How do I? - Part 17
by Eric Slaats
Hi. I had some free days this month and decided (amongst firing up my studio) to look deeper at some of the more difficult OS/2 stuff. I covered EAs and am looking at hooks right now. Intriguing matter. Although I really don't understand why the EA stuff has to be so complex. I used EAs in Smalled, but that was coded over a year ago and I've found that I've lost most of my knowledge about it. Hooks are another matter. Hooks allow you to interfere with the way the system operates. It enables you to intercept messages from programs, capture keyboard input before it is sent to a program etc. I've decided to do something more with hooks. (They are used by SmallHtm to work with MLE editors.) I'll keep you all posted on the projects that may evolve from this.
Last month when we rounded up the calculator sample application I promised to take a look at smaller code. One of the things I hate are bloated programs. Large program blobs are becoming more and more like a normal thing. Simply take a look at a run of the mill word processor: It's eating megabytes of your hard drive and can be tediously slow on a 486 to a Pentium 133. But even the shareware and freeware programs are becoming larger and larger too. Where is this large code coming from? Well there are some causes:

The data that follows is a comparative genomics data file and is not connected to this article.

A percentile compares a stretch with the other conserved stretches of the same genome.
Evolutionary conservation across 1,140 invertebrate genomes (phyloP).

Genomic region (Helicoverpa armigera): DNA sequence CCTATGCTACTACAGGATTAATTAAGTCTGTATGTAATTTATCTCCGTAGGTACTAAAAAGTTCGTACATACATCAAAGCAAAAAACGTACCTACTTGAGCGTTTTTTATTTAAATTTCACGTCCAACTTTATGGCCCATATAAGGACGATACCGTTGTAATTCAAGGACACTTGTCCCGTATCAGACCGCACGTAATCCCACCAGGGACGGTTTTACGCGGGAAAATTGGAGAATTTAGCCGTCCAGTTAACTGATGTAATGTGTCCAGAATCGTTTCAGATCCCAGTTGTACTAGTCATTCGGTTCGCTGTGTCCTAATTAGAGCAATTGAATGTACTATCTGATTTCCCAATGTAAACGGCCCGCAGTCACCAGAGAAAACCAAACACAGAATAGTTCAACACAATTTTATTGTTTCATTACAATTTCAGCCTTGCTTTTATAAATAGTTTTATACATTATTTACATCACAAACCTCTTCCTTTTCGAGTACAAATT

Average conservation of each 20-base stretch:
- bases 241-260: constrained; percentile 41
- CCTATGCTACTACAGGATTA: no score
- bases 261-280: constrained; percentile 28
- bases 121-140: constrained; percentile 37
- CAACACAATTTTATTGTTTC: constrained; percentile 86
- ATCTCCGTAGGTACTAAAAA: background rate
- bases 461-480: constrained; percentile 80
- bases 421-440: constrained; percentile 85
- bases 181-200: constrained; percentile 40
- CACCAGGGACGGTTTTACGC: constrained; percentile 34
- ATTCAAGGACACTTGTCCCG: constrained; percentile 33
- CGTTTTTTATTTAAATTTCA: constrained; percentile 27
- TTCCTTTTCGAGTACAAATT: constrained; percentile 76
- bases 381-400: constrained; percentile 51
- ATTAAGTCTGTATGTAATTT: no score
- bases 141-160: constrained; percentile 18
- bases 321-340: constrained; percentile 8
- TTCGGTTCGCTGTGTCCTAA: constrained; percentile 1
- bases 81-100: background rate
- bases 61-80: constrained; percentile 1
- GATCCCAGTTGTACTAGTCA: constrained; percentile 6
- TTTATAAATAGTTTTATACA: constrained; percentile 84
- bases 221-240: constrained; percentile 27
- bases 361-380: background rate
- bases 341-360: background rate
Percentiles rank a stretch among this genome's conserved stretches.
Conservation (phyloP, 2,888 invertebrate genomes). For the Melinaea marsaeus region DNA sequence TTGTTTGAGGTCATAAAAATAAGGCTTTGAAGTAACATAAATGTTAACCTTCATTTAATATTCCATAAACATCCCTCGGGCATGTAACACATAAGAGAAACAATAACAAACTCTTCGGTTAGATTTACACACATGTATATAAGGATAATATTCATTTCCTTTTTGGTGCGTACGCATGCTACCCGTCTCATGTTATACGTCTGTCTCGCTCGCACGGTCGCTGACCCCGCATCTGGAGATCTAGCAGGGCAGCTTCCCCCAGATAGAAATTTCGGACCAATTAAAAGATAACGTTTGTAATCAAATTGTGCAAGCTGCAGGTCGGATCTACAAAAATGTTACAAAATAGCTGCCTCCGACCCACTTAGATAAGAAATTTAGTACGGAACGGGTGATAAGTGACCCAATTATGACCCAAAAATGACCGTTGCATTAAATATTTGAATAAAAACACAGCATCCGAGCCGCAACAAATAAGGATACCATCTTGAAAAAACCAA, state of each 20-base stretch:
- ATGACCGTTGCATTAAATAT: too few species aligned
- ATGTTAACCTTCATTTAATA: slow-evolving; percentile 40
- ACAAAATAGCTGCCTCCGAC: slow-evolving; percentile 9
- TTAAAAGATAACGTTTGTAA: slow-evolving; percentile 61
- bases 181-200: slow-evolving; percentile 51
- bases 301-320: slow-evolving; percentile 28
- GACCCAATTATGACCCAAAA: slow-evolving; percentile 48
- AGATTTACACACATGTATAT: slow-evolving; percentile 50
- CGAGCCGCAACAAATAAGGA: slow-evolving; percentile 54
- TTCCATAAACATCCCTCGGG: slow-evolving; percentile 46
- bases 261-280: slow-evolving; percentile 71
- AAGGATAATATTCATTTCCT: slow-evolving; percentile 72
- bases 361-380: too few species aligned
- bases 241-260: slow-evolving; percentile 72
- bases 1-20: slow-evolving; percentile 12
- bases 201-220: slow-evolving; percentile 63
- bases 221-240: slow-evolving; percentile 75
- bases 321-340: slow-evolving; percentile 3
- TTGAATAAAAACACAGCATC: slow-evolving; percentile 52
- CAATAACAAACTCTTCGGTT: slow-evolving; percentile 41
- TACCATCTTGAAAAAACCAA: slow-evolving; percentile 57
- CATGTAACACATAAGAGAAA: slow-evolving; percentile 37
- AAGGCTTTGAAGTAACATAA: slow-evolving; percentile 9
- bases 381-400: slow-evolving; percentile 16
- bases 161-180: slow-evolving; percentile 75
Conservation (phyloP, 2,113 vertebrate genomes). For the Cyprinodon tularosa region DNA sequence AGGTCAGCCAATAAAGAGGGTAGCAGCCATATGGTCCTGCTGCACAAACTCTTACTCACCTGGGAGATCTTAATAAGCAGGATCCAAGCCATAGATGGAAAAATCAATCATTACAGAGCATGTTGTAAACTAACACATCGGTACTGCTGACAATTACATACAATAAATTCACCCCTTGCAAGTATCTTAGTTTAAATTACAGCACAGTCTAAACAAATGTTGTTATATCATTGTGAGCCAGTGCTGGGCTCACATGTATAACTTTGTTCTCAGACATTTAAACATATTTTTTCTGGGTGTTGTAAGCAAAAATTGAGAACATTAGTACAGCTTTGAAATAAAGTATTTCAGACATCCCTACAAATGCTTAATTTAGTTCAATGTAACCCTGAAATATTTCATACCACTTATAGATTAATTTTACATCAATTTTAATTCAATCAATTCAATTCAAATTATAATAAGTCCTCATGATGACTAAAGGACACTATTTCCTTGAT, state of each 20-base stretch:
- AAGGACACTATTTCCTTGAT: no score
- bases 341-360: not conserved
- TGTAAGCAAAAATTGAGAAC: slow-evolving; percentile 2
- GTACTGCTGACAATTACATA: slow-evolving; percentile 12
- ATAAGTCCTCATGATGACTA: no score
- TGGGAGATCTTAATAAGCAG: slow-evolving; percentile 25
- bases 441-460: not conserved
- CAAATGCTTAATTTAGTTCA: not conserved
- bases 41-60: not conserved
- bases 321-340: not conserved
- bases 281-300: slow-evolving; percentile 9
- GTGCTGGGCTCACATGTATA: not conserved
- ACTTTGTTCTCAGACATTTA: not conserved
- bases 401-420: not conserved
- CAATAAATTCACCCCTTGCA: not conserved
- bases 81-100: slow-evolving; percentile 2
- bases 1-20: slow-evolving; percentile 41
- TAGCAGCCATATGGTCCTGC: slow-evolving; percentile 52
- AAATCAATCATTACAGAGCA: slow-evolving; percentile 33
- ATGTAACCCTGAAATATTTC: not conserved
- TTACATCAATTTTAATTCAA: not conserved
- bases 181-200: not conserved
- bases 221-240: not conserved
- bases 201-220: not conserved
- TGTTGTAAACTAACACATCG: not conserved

- Object Technology. If your using Object Oriented Programming then there is a slight overhead. The OOP extensions to a programming language, like exception handlers, also need memory space. Don't get me wrong, I love the OOP principle, but it often causes fat programs. If you use an OOP add on, for example ObjectWindows, then a very simple program that just displays a window and writes something in it will become very large.
- In the slipstream of OOP, visual programming has emerged. Right now most of the main culprits of bloat are written in visual programming tools like Delphi, Visual Age etc. I really like the way you can program in these tools, but I hate the code bloating. It gives me the feeling that I simply don't know a very large part of the code that is placed in the .EXE I create.
- Code that isn't designed very well. It's amazing how much code can be reduced by designing your program right. A lot of programs can be reduced in code load if reviewed thoroughly. More about that later on.
Well most of this is obvious. (I left out obvious causes as leaving debugging code or debuggers info in your exe.) What can we do to make code as small and effective? Well here are some pointers I always use. In my experience these points usually pay off. Since this column isn't intended to be very technical I try to keep things as simple as possible.